^{3} Not applicable due to working space needed.
^{4} Minimum height of chamber in shafted manhole 2m from benching to underside of reducing slab.
^{5} Min clear space between ladder or steps and the opposite face of the shaft should be approximately 900mm.
^{6} Winch only  no steps or ladders, permanent or removable.
^{7}The minimum size of any manhole serving a sewer (i.e any drain serving more than one property) should be 1200mm x 675 mm rectangular or 1200mm diameter.
Reproduced from Tables 11 and 12 of Approved Document H to the Building Regulations by permission of HMSO.
Appendix 5.3B
Percolation test procedure for septic tank installations
 Excavate a hole 300mm square x 250mm deep below the proposed invert level of the land drain.
 Fill the hole with water to a depth of 250mm and allow to drain away over night.
 Refill to a depth of at least 250mm and note the time taken (in seconds) to drain away completely.
 Repeat the exercise two more times and calculate the average of the three results, as follows:
percolation value (s) =
Results
percolation value  suitability 
up to 100  use Appendix 5.3C Chart 1 to determine field drain area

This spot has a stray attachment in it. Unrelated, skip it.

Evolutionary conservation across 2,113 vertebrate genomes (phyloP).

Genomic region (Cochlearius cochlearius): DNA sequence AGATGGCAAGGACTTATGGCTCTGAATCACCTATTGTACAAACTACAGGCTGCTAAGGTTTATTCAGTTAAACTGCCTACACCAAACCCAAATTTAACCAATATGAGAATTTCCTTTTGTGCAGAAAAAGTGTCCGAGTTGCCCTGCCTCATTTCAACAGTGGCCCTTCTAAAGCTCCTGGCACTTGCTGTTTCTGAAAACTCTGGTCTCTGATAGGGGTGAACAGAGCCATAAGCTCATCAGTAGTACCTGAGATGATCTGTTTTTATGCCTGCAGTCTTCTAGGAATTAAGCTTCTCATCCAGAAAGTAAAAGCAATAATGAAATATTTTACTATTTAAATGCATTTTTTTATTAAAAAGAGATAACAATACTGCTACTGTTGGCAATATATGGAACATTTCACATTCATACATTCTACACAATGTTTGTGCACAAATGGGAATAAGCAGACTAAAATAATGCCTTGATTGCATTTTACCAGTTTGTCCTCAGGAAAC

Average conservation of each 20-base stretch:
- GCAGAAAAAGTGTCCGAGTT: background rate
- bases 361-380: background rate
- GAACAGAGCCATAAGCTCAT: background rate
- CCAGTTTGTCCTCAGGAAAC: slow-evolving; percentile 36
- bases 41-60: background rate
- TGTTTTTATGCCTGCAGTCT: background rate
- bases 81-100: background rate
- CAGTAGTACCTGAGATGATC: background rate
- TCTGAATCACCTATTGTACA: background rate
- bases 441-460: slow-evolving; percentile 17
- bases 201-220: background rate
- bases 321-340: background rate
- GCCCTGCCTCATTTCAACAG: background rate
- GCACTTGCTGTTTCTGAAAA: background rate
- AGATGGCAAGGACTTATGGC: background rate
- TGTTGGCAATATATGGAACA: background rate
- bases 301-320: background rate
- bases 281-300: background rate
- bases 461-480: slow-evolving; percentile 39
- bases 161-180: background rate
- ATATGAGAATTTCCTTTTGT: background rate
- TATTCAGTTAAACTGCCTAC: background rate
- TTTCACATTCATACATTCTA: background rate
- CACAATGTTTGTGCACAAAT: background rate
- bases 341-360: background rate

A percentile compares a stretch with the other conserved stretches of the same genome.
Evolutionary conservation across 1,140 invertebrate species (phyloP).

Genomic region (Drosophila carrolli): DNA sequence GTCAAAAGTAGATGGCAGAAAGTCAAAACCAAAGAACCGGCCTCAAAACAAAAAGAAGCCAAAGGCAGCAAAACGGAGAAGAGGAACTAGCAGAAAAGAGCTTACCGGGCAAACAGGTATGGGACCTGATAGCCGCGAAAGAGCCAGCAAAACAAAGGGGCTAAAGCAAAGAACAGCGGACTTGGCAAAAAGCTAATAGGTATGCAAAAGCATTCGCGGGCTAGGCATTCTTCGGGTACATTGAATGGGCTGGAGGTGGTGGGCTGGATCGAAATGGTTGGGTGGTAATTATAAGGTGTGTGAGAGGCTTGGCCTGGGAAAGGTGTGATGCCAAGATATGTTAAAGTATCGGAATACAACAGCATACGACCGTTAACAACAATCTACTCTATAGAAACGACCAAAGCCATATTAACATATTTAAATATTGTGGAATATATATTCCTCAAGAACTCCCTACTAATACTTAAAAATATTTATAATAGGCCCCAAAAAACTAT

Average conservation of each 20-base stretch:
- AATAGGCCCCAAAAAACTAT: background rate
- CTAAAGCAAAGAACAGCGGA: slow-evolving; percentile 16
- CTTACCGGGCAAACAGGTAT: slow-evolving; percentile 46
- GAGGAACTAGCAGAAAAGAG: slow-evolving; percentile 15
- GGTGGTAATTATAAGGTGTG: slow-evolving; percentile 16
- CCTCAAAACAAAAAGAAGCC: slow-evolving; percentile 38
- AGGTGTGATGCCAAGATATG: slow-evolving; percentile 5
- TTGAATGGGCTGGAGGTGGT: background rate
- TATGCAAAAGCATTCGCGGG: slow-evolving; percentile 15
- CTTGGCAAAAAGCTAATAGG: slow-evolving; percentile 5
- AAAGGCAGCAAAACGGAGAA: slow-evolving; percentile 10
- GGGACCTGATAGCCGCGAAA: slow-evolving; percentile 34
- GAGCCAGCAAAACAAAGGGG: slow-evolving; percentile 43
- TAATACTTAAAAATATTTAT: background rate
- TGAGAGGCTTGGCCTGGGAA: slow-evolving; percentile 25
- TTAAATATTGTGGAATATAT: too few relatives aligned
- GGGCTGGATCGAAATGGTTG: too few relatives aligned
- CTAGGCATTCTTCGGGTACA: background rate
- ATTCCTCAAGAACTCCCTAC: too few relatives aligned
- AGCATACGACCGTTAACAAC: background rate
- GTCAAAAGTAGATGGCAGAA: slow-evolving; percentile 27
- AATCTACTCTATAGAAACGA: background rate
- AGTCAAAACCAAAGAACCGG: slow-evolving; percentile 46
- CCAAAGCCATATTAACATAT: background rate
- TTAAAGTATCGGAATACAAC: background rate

100 to 140  use Appendix 5.3C Chart 1 but with underdrains* 
over 140  field drains unsuitable 
* Where underdrains are necessary, drainage trenches should be constructed not less than 600mm deeper than the pipe level specified in the design, and the lower part filled with pea gravel (see Appendix 5.3D)
A second system of drainage pipes should be laid on the bottom of the trenches to convey surplus drainage to an outfall in a surface ditch or watercourse.
Underdrains are costly, and a secondary treatment system able to produce an effluent suitable for surface discharge may be preferable.
Appendix 5.3C
Septic tank field drain design
Capacity based on Potential Occupancy  
Minimum capacity (litres)  Number of persons/bed spaces 
2700  < 4 
2720  4 
2900  5 
3080  6 
3260  7 
3440  8 
3620  9 
3800  10 
Appendix 5.3D
Cross section of typical underdrain
Appendix 5.3E
Percolation tests and design method for surface water soakaways